Concrete Watertaxi Stop
The city of Rotterdam is split by the river de Nieuwe Maas. A small fleet of watertaxi’s allow passengers to quickly travel between remote and central parts of the city while enjoying the impressive waterside view of the city. In contrast to those using regular public transport, watertaxi passengers are often waiting outside, exposed to rain and wind. For this specific case, Studio RAP initiated a revolutionary design solution that takes into account the large variety of area’s the watertaxis serve.
Studio RAP has developed a parametricly designed watertaxi stop for the City of Rotterdam that applies state-of-the-art concrete printing technology. The design of the abri emerges from specific functional requirements, innovative structural design and rapidly evolving 3D printing possibilities.
The Abri design is interesting on multiple scales. Most prominently, it provides passengers with shelter from the rain whilst being recognizable, inviting and transparent. It’s arching shape, with a free span of 3.5m and cover for up to eight passengers, combines a feeling of security with a wide view of the bay. It’s elegant shape remains captivating at closer inspection by the diamond-shaped cushions that follow from the intersecting structural members. At the smallest scale intricate printing patterns convey a distinct feel of digital craftsmanship. Being a rule-based design, the Abri allows these three layers of design to be customized without losing production efficiency or structural performance.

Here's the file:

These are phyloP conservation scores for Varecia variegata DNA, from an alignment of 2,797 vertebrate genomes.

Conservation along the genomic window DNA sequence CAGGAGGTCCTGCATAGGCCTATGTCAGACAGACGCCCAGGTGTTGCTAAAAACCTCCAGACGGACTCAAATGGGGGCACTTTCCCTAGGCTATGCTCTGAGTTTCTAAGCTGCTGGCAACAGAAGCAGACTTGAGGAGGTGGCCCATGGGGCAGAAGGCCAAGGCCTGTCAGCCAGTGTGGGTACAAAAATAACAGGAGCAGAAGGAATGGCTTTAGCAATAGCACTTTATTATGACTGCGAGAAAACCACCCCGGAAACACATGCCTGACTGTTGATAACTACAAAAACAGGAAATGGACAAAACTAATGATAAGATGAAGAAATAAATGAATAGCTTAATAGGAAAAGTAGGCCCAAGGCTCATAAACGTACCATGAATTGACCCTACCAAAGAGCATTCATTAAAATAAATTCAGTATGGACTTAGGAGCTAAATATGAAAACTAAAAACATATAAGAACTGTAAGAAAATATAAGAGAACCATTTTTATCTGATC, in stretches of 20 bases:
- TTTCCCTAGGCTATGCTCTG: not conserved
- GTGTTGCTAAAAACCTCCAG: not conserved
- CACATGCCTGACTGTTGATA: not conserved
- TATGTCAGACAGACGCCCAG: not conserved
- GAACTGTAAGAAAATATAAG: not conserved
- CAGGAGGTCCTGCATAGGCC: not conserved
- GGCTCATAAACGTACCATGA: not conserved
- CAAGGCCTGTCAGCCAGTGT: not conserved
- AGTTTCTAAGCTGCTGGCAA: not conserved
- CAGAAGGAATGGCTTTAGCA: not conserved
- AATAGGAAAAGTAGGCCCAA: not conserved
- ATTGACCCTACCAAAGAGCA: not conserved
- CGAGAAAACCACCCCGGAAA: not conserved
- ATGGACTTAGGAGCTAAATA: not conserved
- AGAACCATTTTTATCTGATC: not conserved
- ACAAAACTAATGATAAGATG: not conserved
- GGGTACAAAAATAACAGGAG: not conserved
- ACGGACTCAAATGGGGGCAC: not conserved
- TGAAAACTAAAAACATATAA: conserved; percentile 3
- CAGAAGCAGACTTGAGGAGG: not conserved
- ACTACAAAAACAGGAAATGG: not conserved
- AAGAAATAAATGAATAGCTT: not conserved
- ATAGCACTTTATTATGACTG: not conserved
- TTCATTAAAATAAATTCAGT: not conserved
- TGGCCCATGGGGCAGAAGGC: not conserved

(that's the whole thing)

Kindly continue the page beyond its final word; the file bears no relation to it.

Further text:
The abri pushes current concrete printing technology to it’s limits. The shell consists of two intersecting surfaces that, by weaving in and out, create tunnels for threaded post-tensioning bars. Because of these the unreinforced concrete can create an impressive cantilever. The bars string the three prefabricated parts together and connect them to the foundation. The tension that results at the curved outer edge of the abri is introduced into the concrete surfaces using 24 unique mounting plates.
It´s main shape is constructed using concrete printing technology, developed in a collaboration between RAP and concrete manufacturer Bruil. This technology allows for large variations in shape, texture and pattern on a per-item basis without additional cost. The cantilever benefits from the newly acquired ability to print slopes up to 25 degrees. The unique steel parts are printed using WAAM (Wire Arc Added Manufacturing) technology.
Pilot at Marconistraat, Rotterdam
With 40 locations scattered across Rotterdam’s riverbanks, the parametric design allows for unique stops to be generated within the same design space and manufactured with equal ease. The first Abri will be built on the Marconistraat in Rotterdam and will serve as an inspiring element within the newly developed Merwe-Vierhaven district.